The Knights of the Temple were founded around 1120 as a military order to protect Christians in the Holy Land, and quickly prospered as their numbers grew and their wealth increased. Over the following decades their role in defending the Christian kingdoms in Palestine was very important, and they were recognised as amongst the best knights the Christians could call upon. Despite their efforts however the Christians gradually lost their lands to a resurgent Muslim cause until the last mainland cities fell in 1291. The Templars held on to the offshore island of Ruad for another 12 years, but after that was lost their principal reason for existing was gone and their last battle was against western Christian kings trying to suppress them and take their wealth, a battle they also lost.
In the early days of the Order it seems the knights wore a cappa or mantle over their armour, but during the 13th century this changed to a more usual sleeveless surcoat such as is worn by most of these figures. A couple wear a full great helm - another innovation of the first half of the 13th century, which gives these figures the appearance of knights from the second half of the Order’s existence. However the older conical helmet is also being worn here, which would certainly have appeared at the same time as the helm but could also make those figures for an earlier date. Finally we have the shields, which are all of the kite style - a style that was disappearing during the 13th century, particularly with the rounded top. Therefore as knights of the 13th century these figures are OK but all have the very old-fashioned shield which would probably not have been carried by those with the helm - the heater type shown on the box artwork is much better. Perhaps the sculptor has tried to incorporate many different items to make the figures timeless for the whole period, but it does not really work.
Only five poses is not a lot these days, and in fact there are only really three here. Two men have lance levelled and are at the charge. Both poses are fine and having some variety of such pose helps to give any recreated charge a more realistic unsynchronised look. The middle figure is also OK, but the two at the ends of our row are both less acceptable. Why exactly would a knight hold his sword horizontally over his head? While not impossible it is hardly a common posture and having two such poses did not meet with our approval.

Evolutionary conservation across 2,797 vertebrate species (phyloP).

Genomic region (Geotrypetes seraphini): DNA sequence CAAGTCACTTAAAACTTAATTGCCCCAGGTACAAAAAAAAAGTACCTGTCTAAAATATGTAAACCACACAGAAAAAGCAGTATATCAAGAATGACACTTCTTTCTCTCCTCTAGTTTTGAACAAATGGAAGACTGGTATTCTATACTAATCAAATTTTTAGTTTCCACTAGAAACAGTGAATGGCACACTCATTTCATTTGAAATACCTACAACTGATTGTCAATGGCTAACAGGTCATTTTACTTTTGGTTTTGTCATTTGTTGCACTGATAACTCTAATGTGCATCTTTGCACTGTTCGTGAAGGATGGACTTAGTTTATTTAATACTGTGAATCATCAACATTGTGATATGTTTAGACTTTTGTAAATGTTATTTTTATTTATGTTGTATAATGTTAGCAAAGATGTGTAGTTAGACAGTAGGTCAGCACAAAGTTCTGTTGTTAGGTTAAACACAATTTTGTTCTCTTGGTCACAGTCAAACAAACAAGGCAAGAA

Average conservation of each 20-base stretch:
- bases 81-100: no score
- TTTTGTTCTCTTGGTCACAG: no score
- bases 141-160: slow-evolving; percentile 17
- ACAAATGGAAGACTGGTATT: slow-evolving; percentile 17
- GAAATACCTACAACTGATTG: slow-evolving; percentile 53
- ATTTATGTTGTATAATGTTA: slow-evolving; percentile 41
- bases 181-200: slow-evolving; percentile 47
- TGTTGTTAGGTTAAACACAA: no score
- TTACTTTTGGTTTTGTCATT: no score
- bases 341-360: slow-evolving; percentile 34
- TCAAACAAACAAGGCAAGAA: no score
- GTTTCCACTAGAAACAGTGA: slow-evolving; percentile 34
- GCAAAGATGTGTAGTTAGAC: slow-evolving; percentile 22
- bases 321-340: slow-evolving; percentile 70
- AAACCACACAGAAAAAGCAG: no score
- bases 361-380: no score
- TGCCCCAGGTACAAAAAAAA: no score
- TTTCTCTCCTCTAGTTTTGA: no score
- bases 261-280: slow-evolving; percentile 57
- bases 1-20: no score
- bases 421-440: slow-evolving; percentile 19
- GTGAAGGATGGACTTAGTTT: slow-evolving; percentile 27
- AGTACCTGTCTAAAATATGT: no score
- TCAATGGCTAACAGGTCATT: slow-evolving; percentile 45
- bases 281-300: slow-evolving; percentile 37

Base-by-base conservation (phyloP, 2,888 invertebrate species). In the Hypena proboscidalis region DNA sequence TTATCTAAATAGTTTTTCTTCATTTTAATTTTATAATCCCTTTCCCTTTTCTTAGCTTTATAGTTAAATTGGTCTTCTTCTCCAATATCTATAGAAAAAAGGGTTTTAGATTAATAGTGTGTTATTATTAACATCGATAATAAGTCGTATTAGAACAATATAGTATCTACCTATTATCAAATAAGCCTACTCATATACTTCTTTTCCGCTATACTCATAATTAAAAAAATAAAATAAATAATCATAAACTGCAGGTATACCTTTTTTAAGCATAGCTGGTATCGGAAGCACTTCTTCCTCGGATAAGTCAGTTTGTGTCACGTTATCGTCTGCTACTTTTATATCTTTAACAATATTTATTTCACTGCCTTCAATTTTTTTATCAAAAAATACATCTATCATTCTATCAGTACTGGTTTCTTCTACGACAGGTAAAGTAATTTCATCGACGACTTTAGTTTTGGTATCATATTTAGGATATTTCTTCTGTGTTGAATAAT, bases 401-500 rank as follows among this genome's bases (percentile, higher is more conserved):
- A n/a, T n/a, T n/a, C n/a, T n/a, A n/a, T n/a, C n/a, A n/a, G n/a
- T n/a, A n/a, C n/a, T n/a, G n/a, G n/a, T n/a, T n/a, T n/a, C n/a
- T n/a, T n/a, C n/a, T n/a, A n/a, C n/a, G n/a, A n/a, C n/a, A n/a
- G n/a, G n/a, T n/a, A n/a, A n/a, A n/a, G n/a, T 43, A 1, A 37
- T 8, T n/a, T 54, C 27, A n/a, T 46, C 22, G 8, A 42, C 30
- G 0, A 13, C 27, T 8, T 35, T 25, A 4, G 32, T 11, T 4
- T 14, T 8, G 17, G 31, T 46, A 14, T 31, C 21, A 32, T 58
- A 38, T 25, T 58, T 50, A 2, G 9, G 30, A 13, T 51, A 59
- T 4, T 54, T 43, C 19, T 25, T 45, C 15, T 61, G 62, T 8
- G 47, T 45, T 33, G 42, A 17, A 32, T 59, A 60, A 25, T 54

The horses are very good, with mostly reasonable poses including one that does not seem to be at the charge. Most have the caparison cover and all have appropriate saddles for the period. The men fit the horses well, leaning forward as they would when in a charge.
The sculpting is very good, with all the right detail and excellent textures on areas such as mail. Clothing and mail looks very realistic and there is no flash. The suspect shields are not separate, sadly, but the two lances are. However these are 28mm and 36mm long, which equates to 2 and 2.6 metres to the tip. An average lance of the period was more like 4 metres in length, so while shorter ones were used we would have liked to have seen them longer here. However they do fit the ring hands easily.
All knights of the Order wore beards, but the first figure in our picture has none. He also lacks any sort of surcoat and has the older conical helmet, which makes us think he makes a better sergeant than a true knight.
On the whole this is a well made set although it seems Italeri have been fairly relaxed over a precise time period. This only really matters with the shields, which unfortunately are very hard to correct. Otherwise a reasonably attractive set of figures.